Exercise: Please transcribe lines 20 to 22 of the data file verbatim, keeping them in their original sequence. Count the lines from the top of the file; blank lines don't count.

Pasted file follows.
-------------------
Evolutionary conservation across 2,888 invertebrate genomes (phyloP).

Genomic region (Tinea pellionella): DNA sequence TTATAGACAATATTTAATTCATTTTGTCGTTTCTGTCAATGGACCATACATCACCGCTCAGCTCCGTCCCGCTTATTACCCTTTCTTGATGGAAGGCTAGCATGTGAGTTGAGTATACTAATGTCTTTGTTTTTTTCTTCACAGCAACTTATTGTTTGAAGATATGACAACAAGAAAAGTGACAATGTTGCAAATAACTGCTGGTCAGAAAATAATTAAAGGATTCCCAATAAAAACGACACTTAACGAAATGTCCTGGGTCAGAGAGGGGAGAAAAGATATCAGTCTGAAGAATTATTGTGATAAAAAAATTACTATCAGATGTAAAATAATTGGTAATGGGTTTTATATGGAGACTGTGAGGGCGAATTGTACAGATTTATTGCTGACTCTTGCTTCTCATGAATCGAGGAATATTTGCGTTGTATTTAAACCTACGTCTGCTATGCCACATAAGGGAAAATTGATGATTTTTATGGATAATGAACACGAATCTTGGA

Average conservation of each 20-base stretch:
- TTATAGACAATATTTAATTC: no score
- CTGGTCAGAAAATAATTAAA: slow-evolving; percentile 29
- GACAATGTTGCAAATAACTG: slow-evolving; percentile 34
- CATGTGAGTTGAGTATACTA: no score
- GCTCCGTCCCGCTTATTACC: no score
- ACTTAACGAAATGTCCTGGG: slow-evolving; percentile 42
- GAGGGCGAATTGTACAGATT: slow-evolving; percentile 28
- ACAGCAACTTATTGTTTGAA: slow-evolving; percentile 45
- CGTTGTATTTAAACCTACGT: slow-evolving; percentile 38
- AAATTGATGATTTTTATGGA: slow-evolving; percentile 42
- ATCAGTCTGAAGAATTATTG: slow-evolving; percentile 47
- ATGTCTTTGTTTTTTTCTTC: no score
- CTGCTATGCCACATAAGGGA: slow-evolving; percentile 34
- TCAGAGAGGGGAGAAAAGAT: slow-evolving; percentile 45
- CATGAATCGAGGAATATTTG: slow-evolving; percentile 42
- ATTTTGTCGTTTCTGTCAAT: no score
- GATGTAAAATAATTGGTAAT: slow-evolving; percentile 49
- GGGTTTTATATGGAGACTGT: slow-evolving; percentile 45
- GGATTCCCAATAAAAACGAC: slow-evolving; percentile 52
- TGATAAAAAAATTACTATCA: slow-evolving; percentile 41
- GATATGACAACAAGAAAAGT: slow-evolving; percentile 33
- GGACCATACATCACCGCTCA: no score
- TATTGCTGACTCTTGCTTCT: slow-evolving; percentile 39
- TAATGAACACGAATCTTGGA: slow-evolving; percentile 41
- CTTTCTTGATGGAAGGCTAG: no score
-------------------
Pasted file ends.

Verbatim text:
- GATGTAAAATAATTGGTAAT: slow-evolving; percentile 49
- GGGTTTTATATGGAGACTGT: slow-evolving; percentile 45
- GGATTCCCAATAAAAACGAC: slow-evolving; percentile 52